We sympathize deeply with Sandra Lee s ongoing travails related to her recent post-bilateral-mastectomy complications. But her decision to have bilateral mastectomies made her vulnerable, and her problems should be a cautionary tale for other women.
In May of this year, celebrity food hostess and author of Semi-Homemade cookbooks, and domestic partner of Gov. Andrew Cuomo, was diagnosed with DCIS (ductal carcinoma in situ) found on a mammogram. Despite the well-recognized lack of long-term health threat associated with DCIS, she decided to undergo bilateral mastectomies for her own peace of mind. As we said at the time, that decision was a highly personal one and really not something anyone should criticize, per se.
However, she decided to take it upon herself, knowing full well the extent of her influence on her vast fan base and her quasi-governmental role as New York state s de facto first lady, to advise young American women (even in their 20s and 30s) to get screening mammograms. She declaimed her disagreement with official governmental and public health advisories that women in their 40s should not get such screening: the risks of unintended consequences including needless surgeries and biopsies, not to mention anxiety if a test has to be repeated outweigh the lives saved from excising a potentially-lethal breast cancer.
Ms. Lee s post-op issues, initially referred to as a build-up of fluid but later determined to be some sort of infection, are not unexpected (although relatively uncommon) consequences of such procedures, even in a 48 year old healthy woman. Then it came out that she has a pre-existing ailment, characterized as lupus anticoagulant, which may be contributing to her poor recovery from surgery. But this issue is yet another reason why she should have gotten better (or firmer) advice regarding her decision to have such extensive surgery for a localized, noninvasive DCIS.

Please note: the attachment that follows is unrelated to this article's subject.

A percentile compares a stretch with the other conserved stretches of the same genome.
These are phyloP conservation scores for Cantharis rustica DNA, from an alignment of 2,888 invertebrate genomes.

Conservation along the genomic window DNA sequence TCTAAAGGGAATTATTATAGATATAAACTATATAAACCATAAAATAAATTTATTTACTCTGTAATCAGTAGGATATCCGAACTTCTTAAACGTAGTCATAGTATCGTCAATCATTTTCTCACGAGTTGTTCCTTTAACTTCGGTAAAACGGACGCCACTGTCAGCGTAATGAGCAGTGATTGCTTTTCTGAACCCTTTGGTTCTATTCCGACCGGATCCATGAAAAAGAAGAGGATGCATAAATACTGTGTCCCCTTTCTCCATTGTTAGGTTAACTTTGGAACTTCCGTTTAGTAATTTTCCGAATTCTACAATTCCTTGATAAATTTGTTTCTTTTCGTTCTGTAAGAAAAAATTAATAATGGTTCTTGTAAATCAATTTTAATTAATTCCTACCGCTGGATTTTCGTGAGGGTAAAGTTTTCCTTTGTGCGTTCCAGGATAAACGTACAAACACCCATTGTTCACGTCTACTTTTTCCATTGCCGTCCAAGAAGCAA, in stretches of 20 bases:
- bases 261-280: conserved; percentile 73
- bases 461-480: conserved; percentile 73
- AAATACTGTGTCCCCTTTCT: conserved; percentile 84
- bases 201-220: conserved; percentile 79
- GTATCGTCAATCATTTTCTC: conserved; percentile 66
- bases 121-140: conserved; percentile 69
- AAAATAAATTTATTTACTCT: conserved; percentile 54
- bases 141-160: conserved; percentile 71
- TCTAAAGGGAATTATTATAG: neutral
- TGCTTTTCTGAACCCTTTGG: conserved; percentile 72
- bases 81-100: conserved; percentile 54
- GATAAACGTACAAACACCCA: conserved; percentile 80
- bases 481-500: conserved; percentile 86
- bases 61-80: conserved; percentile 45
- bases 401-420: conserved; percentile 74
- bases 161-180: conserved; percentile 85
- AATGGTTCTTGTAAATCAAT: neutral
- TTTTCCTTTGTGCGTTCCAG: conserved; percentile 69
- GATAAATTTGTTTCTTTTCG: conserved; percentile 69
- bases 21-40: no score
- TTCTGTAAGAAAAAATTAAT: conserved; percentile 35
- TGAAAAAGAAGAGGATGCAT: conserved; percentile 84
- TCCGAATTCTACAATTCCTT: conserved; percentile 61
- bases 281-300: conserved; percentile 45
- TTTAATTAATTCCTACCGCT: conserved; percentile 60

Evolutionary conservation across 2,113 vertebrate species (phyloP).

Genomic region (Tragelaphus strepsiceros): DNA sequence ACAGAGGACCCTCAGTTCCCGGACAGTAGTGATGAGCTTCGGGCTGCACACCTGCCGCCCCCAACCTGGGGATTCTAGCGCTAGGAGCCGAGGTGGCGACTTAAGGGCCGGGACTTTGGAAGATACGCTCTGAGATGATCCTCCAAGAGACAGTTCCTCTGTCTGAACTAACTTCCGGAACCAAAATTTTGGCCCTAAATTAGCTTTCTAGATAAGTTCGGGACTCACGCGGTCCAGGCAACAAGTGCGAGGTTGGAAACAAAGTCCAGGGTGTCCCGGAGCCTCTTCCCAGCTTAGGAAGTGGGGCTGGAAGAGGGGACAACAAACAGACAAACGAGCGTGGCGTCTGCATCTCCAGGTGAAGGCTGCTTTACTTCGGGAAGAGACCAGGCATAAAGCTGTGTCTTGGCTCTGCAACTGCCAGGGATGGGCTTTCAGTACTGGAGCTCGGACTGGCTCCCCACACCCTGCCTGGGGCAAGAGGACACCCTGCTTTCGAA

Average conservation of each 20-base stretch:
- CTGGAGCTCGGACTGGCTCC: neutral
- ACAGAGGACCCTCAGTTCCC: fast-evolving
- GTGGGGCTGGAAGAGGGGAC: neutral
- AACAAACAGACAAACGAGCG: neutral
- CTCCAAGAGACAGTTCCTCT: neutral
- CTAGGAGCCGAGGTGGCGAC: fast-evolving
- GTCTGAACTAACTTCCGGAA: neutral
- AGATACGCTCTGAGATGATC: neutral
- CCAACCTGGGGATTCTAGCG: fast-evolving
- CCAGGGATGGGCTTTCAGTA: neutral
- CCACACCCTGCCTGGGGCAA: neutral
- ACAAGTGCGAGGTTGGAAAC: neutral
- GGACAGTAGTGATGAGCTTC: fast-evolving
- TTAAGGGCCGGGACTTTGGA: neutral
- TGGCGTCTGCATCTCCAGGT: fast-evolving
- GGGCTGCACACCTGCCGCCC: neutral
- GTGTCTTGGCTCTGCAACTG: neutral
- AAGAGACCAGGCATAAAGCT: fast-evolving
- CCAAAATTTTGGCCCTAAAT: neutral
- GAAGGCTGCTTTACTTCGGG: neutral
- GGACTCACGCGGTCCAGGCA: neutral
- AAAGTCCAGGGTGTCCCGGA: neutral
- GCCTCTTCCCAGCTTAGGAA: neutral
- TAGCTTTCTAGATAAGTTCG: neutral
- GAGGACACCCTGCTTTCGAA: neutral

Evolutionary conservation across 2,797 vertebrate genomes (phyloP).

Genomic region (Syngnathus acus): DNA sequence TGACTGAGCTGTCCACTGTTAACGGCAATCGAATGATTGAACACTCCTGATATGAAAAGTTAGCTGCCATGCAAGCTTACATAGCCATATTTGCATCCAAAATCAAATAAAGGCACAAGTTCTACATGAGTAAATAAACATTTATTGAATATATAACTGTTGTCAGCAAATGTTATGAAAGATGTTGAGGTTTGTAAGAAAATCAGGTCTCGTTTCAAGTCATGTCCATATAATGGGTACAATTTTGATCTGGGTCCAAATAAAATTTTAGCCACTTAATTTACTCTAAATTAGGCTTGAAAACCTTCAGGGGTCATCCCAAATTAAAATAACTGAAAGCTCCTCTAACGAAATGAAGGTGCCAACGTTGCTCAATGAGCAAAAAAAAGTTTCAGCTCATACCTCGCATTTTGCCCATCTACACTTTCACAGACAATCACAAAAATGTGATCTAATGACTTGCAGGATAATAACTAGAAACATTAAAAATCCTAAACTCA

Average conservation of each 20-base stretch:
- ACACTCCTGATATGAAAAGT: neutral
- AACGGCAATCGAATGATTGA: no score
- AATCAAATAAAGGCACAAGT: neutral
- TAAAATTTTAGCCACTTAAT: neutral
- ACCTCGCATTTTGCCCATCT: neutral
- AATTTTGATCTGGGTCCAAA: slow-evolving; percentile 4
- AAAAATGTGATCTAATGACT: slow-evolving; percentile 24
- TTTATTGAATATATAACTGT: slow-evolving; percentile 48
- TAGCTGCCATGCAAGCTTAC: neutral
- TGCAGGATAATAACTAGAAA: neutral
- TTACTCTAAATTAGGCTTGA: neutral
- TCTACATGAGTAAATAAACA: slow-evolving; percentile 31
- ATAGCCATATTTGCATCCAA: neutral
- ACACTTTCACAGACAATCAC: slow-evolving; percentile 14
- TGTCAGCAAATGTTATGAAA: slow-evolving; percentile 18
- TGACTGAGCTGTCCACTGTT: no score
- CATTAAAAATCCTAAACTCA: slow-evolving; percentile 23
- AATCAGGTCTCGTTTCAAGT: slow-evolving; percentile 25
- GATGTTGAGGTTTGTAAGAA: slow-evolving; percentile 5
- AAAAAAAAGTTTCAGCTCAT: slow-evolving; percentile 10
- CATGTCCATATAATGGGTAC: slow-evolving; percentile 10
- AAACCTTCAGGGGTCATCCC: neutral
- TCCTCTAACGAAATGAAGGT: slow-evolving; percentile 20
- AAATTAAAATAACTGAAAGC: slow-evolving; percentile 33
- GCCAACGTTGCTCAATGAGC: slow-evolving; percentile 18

That s now water under the bridge, decision made, surgery completed. But young women especially (and all women, really) should learn by her unfortunate example: routine screening mammography should not be recommended to the under-50 age group, where the false-to-true positive yield is far worse than in the older cohort. Incidentalomas will be found too often to justify the few truly dangerous lesions detected. In Ms. Lee s case, her DCIS would never have been found absent the mammogram, and she d never have gone through the torments of the past few months.
From a public health point of view, however, the larger question is this: Why should a celebrity be given any credence when she (or he) issues an advisory which contradicts the advice of authoritative health experts? Answer: they most assuredly should not be!